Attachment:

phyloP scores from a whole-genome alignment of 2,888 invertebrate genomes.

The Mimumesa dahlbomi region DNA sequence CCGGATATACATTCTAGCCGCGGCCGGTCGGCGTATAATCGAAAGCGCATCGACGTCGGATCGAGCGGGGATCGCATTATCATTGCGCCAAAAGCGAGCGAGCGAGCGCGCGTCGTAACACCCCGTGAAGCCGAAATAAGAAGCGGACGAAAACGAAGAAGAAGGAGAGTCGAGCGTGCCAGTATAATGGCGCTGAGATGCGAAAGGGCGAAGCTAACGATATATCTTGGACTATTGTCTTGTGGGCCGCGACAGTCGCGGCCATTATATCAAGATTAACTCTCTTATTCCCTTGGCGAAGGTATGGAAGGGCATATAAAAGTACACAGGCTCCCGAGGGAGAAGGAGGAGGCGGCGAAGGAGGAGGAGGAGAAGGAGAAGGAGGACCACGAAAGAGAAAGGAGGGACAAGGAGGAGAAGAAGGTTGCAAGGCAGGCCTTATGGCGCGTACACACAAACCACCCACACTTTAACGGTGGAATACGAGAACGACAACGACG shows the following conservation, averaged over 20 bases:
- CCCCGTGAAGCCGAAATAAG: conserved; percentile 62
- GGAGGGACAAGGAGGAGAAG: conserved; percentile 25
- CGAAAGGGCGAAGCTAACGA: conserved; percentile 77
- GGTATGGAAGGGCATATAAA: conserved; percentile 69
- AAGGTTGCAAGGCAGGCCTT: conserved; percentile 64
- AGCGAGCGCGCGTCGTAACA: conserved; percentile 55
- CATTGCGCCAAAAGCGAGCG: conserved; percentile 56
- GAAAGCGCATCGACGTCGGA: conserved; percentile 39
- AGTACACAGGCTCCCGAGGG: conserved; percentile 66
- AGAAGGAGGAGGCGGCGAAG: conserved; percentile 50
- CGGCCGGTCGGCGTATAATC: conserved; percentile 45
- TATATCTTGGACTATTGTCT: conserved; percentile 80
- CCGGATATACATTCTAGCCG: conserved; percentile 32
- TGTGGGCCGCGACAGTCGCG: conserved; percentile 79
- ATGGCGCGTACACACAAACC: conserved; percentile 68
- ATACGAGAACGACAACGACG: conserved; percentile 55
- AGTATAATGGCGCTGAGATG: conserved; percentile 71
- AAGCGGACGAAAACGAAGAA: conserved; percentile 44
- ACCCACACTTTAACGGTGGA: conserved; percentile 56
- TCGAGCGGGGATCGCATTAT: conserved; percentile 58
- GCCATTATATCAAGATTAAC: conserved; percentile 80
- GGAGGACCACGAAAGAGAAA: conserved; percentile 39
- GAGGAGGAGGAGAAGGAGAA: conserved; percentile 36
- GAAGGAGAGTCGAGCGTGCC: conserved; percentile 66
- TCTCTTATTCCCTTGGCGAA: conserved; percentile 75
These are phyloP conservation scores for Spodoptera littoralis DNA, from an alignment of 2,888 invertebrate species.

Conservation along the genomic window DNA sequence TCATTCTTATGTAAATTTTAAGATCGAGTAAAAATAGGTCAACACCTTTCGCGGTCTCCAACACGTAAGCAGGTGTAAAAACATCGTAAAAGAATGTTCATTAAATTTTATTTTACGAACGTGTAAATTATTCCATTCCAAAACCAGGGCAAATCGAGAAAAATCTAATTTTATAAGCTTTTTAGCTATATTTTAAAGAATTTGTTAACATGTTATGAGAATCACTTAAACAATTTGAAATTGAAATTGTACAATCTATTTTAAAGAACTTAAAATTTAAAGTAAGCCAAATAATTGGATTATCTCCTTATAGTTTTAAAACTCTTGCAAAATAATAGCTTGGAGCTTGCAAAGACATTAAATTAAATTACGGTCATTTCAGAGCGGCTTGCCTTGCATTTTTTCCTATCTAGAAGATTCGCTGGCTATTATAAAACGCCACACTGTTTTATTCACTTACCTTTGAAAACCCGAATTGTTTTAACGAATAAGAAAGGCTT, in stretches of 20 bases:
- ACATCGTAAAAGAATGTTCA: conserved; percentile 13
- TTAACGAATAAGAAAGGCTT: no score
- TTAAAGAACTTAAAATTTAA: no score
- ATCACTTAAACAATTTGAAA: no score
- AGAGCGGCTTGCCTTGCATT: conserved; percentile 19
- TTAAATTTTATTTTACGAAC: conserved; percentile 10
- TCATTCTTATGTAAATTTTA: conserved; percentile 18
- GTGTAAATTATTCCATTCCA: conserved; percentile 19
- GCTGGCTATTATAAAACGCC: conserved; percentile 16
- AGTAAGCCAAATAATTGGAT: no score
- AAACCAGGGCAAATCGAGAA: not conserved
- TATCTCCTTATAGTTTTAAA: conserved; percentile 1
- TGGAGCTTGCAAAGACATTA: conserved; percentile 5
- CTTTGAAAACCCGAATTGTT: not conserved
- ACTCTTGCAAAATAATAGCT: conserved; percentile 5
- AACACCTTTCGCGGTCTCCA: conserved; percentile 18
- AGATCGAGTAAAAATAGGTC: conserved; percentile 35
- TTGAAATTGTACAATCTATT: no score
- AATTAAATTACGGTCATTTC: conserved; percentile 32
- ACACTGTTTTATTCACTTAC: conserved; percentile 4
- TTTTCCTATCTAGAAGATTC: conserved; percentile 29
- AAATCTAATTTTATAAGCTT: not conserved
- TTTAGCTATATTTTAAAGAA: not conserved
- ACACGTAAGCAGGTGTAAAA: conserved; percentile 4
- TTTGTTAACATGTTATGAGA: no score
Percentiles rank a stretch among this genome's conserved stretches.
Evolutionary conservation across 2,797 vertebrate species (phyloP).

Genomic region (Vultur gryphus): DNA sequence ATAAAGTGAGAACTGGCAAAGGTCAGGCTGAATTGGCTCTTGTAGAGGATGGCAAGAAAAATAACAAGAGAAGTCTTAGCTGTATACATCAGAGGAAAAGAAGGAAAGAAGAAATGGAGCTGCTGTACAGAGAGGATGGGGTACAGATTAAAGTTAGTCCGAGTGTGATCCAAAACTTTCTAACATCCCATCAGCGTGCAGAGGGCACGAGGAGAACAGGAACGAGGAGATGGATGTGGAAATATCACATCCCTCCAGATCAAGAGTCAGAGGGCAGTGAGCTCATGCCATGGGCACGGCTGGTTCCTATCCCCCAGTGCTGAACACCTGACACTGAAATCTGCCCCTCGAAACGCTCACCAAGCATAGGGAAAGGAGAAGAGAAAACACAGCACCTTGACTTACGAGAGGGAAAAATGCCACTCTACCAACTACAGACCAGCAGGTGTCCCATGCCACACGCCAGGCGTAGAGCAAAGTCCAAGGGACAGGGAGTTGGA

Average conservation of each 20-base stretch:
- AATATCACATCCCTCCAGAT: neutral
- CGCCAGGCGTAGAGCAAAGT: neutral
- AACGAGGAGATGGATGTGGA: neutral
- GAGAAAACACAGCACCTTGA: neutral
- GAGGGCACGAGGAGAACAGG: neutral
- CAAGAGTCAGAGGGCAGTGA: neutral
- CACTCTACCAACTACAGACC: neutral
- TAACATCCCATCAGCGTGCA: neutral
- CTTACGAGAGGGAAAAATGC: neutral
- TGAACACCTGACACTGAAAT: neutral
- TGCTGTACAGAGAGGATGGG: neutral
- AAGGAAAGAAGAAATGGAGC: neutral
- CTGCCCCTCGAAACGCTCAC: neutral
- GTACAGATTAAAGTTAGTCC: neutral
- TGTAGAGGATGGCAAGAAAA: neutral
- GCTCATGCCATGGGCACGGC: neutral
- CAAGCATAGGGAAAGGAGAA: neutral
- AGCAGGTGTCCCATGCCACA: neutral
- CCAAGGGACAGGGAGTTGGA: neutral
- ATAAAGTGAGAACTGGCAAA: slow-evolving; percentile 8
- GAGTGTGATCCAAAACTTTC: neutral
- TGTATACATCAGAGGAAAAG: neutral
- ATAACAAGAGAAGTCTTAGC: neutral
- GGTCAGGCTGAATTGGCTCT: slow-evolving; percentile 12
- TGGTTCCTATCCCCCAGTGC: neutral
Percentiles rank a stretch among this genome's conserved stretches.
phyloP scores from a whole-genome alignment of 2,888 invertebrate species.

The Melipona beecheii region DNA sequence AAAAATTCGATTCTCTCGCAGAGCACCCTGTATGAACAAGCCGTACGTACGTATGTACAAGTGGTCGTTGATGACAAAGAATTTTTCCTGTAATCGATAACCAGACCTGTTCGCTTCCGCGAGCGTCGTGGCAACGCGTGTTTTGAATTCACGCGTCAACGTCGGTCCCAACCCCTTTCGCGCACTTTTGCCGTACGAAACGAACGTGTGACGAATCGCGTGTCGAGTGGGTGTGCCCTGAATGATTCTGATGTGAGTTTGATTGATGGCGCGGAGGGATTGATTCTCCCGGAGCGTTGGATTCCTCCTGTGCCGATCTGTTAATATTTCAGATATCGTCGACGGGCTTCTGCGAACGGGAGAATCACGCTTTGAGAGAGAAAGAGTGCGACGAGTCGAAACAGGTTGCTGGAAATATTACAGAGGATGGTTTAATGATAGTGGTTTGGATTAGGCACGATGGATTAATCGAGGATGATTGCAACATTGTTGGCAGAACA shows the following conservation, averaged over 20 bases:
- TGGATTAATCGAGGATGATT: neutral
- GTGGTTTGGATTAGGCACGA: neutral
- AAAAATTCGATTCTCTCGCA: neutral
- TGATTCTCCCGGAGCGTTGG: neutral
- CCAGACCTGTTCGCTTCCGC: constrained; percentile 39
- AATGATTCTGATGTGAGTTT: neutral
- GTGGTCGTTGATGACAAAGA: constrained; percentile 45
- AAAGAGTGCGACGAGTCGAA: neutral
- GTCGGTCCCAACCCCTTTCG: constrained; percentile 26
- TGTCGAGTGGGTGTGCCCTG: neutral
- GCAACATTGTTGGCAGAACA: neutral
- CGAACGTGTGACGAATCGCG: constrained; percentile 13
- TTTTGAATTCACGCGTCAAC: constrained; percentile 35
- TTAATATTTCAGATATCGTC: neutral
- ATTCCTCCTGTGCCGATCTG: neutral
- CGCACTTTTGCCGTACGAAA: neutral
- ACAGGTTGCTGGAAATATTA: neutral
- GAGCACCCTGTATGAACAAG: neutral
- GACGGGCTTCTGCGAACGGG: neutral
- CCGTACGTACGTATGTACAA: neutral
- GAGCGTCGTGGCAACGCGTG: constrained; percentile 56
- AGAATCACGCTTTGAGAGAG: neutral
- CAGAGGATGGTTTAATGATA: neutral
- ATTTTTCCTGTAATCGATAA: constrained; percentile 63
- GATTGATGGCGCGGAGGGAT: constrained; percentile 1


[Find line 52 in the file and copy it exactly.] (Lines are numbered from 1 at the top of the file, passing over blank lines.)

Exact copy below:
- TTTAGCTATATTTTAAAGAA: not conserved